Progression and Possible Complications of Degenerative Disc Disease (DDD)


What is degenerative disc disease?

Degenerative disc disease (DDD) is a condition of the spine, in which one or more of the discs between the vertebrae, also known as intervertebral discs, cause neck or back pain. Intervertebral discs are the cushions between the vertebrae; they keep the back pliable and enable the body to bend, twist, and carry weight. Intervertebral discs are mainly composed of water, and as a person ages, the discs dry out, lose their flexibility, elasticity, and the ability to absorb shock. When this causes pain, it is referred to as degenerative disc disease.

Progression of DDD

Degenerative disc disease is typically a slow progression of events including, but not limited to, the following:

  • The structure of intervertebral discs changes. Intervertebral discs are made of strands of collagen, which weaken over time. This causes the outer portion of the disc to become unable to hold the inner portion. Oftentimes, the result is a ruptured or herniated disc. Discs also begin to dehydrate, causing an inefficient cushion for movement.
  • Changes in the intervertebral discs make movement difficult. Discs lose height as they dehydrate and weaken. This results in an unstable spine and less shock absorption.
  • Facet joints become overworked. The bones of the spine are connected by facet joints, which control movement to stabilize the spine. More pressure is placed on facet joints when discs lose height. They can become misaligned and have to readjust.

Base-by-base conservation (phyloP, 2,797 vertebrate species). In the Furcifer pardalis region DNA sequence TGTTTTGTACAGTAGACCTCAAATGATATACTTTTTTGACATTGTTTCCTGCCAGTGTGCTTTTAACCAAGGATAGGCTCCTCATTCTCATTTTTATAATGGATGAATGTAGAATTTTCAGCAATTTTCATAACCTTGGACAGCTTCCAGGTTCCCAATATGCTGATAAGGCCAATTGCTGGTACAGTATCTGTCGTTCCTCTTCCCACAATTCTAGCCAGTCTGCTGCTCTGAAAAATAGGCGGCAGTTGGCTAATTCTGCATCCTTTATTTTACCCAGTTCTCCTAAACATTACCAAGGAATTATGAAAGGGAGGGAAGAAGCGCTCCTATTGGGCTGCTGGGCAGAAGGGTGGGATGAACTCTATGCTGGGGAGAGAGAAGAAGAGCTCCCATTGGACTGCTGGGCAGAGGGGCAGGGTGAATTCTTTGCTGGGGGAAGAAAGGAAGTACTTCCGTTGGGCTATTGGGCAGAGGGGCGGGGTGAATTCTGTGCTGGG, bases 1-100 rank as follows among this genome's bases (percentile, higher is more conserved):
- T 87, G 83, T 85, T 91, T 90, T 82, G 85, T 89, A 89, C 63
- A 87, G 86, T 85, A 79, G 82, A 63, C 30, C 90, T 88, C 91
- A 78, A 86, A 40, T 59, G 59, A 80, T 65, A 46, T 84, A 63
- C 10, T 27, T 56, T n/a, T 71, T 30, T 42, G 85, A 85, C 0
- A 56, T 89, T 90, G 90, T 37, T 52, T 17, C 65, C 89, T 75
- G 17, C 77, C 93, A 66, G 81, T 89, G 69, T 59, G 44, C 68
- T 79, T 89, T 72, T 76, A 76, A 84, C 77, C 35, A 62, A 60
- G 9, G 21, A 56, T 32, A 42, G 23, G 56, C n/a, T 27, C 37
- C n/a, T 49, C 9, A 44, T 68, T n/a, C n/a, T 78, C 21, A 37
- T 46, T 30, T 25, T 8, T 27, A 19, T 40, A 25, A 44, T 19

• Overworked facet joints cause deteriorated cartilage. Facet joints are lined with cartilage, which provides cushioning and makes movement easier. Deteriorated cartilage can allow the facets to move too much, leading to additional facet joint problems.
  • Bone spurs can develop. If facet joints move too much, the body may produce bone spurs to stop excessive movement. As bone spurs grow, they can compress the spinal nerves.
  • Further degeneration can occur. After an intervertebral disc degenerates, additional pressure is placed on the vertebrae and discs above and below it. This can result in a repeated pattern.

Possible complications of DDD

Aging of the spine may be associated with complications including, but not limited to, the following:

  • Herniated discs As a disc degenerates with age, the soft jelly-like center of the disc (nucleus) can tear through the tougher, rubbery exterior (annulus).
  • Pinched nerves. Nerve function may be disrupted as a result of too much pressure being placed on nerves by surrounding bone, cartilage, muscles, etc.
  • Osteoporosis Osteoporosis is a bone disease that hinders new bone production from keeping up with old bone loss. This results in bones becoming porous and brittle.
  • Spinal osteoarthritis. Strain on the facet joints can accelerate degeneration.
  • Spinal stenosis Narrowing of the spinal canal can occur when the bony openings within the spine (foramina) begin to narrow.
  • Degenerative spondylolisthesis This occurs when one vertebral body slips over another.
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